Recommended WOF being 20 to 50%, i used 30%. These fibres have been previously mordanted, with the exception of the lace far right.

I’d call most of these “mocha”, maybe even “mocha coral” :), vintagey, homey, warm and soft. The silk velvet obviously did the best at uptake, a rich foxy shade.

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That cotton lace is a dense, heavily “woven” chunk.  And when i say “woven”, yes i am aware that lace is more a thread manipulating process than weaving. I’d love to see the machines that wind these threads into these patterns! BUT, yesterday when i took the darkest piece out in the sun to check the actual colour, WHOA!!!!!!!!!!!!!

Yes, this is 100% cotton—except for the trapped fibres of plastic/synthetic in it: see the shiny bits, especially at left and top? Plastic is SO prevalent and polluting in our world, and we tend to take for granted that when we buy cotton, it will be uncontaminated by synthetics, but i’m guessing this place either makes synthetic laces as well, or fibres from plastic packaging of the original cotton getting trapped in the machine. Perhaps we should ask now for labels that say “made in a facility where nuts, gluten, what, soy and plastics are also used/manufactured….”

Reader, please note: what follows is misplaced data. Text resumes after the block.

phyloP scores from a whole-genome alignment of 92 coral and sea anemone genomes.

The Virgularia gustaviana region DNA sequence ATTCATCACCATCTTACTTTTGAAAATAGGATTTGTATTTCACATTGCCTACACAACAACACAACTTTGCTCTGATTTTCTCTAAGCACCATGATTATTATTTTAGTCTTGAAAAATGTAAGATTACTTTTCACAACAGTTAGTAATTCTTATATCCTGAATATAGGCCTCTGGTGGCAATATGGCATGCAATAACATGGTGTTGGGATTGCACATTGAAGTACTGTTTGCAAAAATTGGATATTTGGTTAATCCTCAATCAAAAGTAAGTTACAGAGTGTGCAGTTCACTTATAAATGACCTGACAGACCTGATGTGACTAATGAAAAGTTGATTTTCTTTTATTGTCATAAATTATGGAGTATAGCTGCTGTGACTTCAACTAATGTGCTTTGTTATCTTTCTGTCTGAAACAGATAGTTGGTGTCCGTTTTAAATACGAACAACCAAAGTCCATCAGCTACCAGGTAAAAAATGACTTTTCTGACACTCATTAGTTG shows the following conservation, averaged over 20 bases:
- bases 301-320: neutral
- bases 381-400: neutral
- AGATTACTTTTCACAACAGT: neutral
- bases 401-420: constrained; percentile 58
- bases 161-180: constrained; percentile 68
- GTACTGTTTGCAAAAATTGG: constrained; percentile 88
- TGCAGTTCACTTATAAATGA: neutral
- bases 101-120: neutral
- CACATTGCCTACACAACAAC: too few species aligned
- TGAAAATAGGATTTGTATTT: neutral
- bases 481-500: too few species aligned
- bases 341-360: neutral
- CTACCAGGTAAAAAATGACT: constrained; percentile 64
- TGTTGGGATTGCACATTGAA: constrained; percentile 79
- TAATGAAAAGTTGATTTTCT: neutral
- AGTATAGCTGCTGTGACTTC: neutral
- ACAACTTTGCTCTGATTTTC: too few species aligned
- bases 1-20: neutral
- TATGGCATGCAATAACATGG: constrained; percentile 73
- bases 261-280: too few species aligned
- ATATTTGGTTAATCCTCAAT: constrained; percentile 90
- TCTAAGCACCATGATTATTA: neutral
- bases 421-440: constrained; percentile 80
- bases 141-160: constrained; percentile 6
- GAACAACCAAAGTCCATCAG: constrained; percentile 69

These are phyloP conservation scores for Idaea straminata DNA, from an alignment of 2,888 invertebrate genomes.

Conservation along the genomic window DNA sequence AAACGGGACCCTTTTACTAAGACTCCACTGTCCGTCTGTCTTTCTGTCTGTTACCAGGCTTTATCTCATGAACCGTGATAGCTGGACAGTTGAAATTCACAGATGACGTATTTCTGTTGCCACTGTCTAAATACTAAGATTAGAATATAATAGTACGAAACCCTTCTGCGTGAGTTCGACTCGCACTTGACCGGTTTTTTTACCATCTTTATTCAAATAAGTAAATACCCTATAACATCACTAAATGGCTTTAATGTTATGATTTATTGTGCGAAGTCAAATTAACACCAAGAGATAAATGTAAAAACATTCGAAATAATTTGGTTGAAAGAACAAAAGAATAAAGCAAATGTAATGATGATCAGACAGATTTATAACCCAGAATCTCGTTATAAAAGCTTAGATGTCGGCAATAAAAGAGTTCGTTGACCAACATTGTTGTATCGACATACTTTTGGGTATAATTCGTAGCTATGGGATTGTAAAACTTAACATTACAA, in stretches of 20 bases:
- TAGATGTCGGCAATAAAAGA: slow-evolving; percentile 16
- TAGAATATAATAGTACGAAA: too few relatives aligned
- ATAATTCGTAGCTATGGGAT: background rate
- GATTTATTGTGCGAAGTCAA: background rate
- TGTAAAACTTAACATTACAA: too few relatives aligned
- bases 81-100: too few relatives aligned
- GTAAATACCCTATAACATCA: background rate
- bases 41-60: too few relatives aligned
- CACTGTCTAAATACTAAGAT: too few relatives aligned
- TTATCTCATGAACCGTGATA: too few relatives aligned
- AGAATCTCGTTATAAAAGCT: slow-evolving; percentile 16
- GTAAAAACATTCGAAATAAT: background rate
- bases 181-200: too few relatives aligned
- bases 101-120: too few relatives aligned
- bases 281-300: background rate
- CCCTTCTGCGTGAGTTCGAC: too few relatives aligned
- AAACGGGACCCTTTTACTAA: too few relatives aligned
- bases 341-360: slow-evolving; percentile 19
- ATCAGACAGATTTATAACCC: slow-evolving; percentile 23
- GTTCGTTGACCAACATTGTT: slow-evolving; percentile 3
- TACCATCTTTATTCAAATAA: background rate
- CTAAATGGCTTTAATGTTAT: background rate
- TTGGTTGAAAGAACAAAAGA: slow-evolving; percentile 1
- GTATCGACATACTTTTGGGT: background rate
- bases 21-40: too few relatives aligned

The newest “trend” in fabrics is abhorrent: hyberole and gimmick, targeting and misconception/deception are really heavy in these so called “organic” fabrics.  I don’t care if it’s made from rose petals/rose waste, white pine, eucalyptus, bamboo, oranges or frickin fairy wings; it’s viscose/rayon, a fibre made from MANY different cellulose fibres (all plants are cellulose!), and the process is shockingly chemical laden, severely toxic and horrendously polluting. If i put a random pile of rayon fabrics in front of you, you would not be able to tell what was made from rose petals, or rotten rare spotted himalayan feather orchids…..I find it quite disgusting any company calling these sustainable, organic, vegan or eco-conscious, and just as disturbing that uninformed buyers clear this stuff out like it’s made from gossamer wings and moonbeams.  I made the decision a long time ago to not buy or use rayon, as it’s nasty stuff period. There’s no such thing as “good quality” rayon, and even if there were, it ain’t coming in my studio!  Don’t fall for makers that tell you these products are leaving no toxic footprint, educate them, but don’t don’t don’t buy.